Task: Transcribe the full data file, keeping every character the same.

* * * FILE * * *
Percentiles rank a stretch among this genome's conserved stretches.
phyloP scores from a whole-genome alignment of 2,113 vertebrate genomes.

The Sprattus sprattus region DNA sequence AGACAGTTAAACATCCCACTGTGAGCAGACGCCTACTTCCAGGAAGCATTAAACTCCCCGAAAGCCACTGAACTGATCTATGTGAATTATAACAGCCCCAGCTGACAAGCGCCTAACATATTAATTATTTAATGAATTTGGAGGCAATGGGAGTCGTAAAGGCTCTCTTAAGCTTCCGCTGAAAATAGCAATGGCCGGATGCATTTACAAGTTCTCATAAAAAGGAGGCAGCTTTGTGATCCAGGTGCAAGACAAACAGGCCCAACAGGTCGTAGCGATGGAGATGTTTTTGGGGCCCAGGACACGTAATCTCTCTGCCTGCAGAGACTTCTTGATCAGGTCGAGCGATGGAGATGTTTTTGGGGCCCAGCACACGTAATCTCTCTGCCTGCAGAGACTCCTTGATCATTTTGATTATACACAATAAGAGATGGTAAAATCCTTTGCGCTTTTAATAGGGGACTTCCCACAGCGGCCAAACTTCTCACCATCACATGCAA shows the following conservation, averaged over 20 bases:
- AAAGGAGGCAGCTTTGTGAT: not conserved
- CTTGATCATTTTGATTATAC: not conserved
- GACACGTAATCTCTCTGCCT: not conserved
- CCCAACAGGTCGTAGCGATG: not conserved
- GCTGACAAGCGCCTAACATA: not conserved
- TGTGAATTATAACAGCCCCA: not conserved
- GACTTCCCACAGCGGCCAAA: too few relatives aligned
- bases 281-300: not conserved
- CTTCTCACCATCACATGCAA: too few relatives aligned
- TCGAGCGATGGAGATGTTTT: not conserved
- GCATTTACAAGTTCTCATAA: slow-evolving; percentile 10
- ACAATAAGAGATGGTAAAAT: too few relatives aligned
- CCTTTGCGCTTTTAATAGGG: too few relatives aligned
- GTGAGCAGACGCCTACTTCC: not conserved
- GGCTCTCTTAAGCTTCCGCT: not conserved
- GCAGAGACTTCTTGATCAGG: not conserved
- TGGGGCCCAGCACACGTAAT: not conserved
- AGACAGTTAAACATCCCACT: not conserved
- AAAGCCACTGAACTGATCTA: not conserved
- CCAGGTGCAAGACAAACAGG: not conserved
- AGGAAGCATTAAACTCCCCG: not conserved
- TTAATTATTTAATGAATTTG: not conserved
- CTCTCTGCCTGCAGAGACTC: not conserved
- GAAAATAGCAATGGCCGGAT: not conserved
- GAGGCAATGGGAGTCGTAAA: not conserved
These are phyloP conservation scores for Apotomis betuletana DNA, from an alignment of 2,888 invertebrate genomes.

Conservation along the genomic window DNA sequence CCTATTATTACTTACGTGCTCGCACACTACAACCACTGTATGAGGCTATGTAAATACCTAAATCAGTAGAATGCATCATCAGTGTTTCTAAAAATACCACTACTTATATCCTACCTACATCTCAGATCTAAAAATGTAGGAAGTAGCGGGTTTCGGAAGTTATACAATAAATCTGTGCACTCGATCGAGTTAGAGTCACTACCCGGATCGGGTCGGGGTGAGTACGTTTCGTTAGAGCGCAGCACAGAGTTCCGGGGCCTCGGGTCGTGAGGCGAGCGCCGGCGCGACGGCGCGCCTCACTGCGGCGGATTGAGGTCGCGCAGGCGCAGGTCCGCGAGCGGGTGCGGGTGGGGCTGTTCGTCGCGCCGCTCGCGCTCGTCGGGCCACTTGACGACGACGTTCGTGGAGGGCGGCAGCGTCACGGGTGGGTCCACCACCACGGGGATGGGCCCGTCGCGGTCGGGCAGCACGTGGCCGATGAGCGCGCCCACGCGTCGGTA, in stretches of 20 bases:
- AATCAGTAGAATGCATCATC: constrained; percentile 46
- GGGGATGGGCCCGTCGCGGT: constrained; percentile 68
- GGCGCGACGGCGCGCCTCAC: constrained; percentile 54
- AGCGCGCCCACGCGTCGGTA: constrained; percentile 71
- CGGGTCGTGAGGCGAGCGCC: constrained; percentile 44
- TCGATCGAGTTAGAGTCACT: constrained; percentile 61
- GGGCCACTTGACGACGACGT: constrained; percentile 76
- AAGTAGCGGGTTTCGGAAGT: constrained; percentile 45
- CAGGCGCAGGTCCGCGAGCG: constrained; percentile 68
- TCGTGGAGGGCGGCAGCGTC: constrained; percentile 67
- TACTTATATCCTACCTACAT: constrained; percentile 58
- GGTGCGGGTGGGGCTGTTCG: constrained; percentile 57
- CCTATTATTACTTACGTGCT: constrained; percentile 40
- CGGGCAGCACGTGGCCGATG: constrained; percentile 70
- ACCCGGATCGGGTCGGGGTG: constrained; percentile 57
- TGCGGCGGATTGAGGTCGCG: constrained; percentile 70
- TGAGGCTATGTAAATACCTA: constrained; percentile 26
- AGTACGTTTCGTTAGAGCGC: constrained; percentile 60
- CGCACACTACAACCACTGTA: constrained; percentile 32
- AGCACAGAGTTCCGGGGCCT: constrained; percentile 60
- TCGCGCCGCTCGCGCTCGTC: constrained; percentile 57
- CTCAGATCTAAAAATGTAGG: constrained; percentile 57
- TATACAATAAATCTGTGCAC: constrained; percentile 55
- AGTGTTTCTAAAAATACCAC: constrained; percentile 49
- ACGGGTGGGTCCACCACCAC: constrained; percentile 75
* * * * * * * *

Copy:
Percentiles rank a stretch among this genome's conserved stretches.
phyloP scores from a whole-genome alignment of 2,113 vertebrate genomes.

The Sprattus sprattus region DNA sequence AGACAGTTAAACATCCCACTGTGAGCAGACGCCTACTTCCAGGAAGCATTAAACTCCCCGAAAGCCACTGAACTGATCTATGTGAATTATAACAGCCCCAGCTGACAAGCGCCTAACATATTAATTATTTAATGAATTTGGAGGCAATGGGAGTCGTAAAGGCTCTCTTAAGCTTCCGCTGAAAATAGCAATGGCCGGATGCATTTACAAGTTCTCATAAAAAGGAGGCAGCTTTGTGATCCAGGTGCAAGACAAACAGGCCCAACAGGTCGTAGCGATGGAGATGTTTTTGGGGCCCAGGACACGTAATCTCTCTGCCTGCAGAGACTTCTTGATCAGGTCGAGCGATGGAGATGTTTTTGGGGCCCAGCACACGTAATCTCTCTGCCTGCAGAGACTCCTTGATCATTTTGATTATACACAATAAGAGATGGTAAAATCCTTTGCGCTTTTAATAGGGGACTTCCCACAGCGGCCAAACTTCTCACCATCACATGCAA shows the following conservation, averaged over 20 bases:
- AAAGGAGGCAGCTTTGTGAT: not conserved
- CTTGATCATTTTGATTATAC: not conserved
- GACACGTAATCTCTCTGCCT: not conserved
- CCCAACAGGTCGTAGCGATG: not conserved
- GCTGACAAGCGCCTAACATA: not conserved
- TGTGAATTATAACAGCCCCA: not conserved
- GACTTCCCACAGCGGCCAAA: too few relatives aligned
- bases 281-300: not conserved
- CTTCTCACCATCACATGCAA: too few relatives aligned
- TCGAGCGATGGAGATGTTTT: not conserved
- GCATTTACAAGTTCTCATAA: slow-evolving; percentile 10
- ACAATAAGAGATGGTAAAAT: too few relatives aligned
- CCTTTGCGCTTTTAATAGGG: too few relatives aligned
- GTGAGCAGACGCCTACTTCC: not conserved
- GGCTCTCTTAAGCTTCCGCT: not conserved
- GCAGAGACTTCTTGATCAGG: not conserved
- TGGGGCCCAGCACACGTAAT: not conserved
- AGACAGTTAAACATCCCACT: not conserved
- AAAGCCACTGAACTGATCTA: not conserved
- CCAGGTGCAAGACAAACAGG: not conserved
- AGGAAGCATTAAACTCCCCG: not conserved
- TTAATTATTTAATGAATTTG: not conserved
- CTCTCTGCCTGCAGAGACTC: not conserved
- GAAAATAGCAATGGCCGGAT: not conserved
- GAGGCAATGGGAGTCGTAAA: not conserved
These are phyloP conservation scores for Apotomis betuletana DNA, from an alignment of 2,888 invertebrate genomes.

Conservation along the genomic window DNA sequence CCTATTATTACTTACGTGCTCGCACACTACAACCACTGTATGAGGCTATGTAAATACCTAAATCAGTAGAATGCATCATCAGTGTTTCTAAAAATACCACTACTTATATCCTACCTACATCTCAGATCTAAAAATGTAGGAAGTAGCGGGTTTCGGAAGTTATACAATAAATCTGTGCACTCGATCGAGTTAGAGTCACTACCCGGATCGGGTCGGGGTGAGTACGTTTCGTTAGAGCGCAGCACAGAGTTCCGGGGCCTCGGGTCGTGAGGCGAGCGCCGGCGCGACGGCGCGCCTCACTGCGGCGGATTGAGGTCGCGCAGGCGCAGGTCCGCGAGCGGGTGCGGGTGGGGCTGTTCGTCGCGCCGCTCGCGCTCGTCGGGCCACTTGACGACGACGTTCGTGGAGGGCGGCAGCGTCACGGGTGGGTCCACCACCACGGGGATGGGCCCGTCGCGGTCGGGCAGCACGTGGCCGATGAGCGCGCCCACGCGTCGGTA, in stretches of 20 bases:
- AATCAGTAGAATGCATCATC: constrained; percentile 46
- GGGGATGGGCCCGTCGCGGT: constrained; percentile 68
- GGCGCGACGGCGCGCCTCAC: constrained; percentile 54
- AGCGCGCCCACGCGTCGGTA: constrained; percentile 71
- CGGGTCGTGAGGCGAGCGCC: constrained; percentile 44
- TCGATCGAGTTAGAGTCACT: constrained; percentile 61
- GGGCCACTTGACGACGACGT: constrained; percentile 76
- AAGTAGCGGGTTTCGGAAGT: constrained; percentile 45
- CAGGCGCAGGTCCGCGAGCG: constrained; percentile 68
- TCGTGGAGGGCGGCAGCGTC: constrained; percentile 67
- TACTTATATCCTACCTACAT: constrained; percentile 58
- GGTGCGGGTGGGGCTGTTCG: constrained; percentile 57
- CCTATTATTACTTACGTGCT: constrained; percentile 40
- CGGGCAGCACGTGGCCGATG: constrained; percentile 70
- ACCCGGATCGGGTCGGGGTG: constrained; percentile 57
- TGCGGCGGATTGAGGTCGCG: constrained; percentile 70
- TGAGGCTATGTAAATACCTA: constrained; percentile 26
- AGTACGTTTCGTTAGAGCGC: constrained; percentile 60
- CGCACACTACAACCACTGTA: constrained; percentile 32
- AGCACAGAGTTCCGGGGCCT: constrained; percentile 60
- TCGCGCCGCTCGCGCTCGTC: constrained; percentile 57
- CTCAGATCTAAAAATGTAGG: constrained; percentile 57
- TATACAATAAATCTGTGCAC: constrained; percentile 55
- AGTGTTTCTAAAAATACCAC: constrained; percentile 49
- ACGGGTGGGTCCACCACCAC: constrained; percentile 75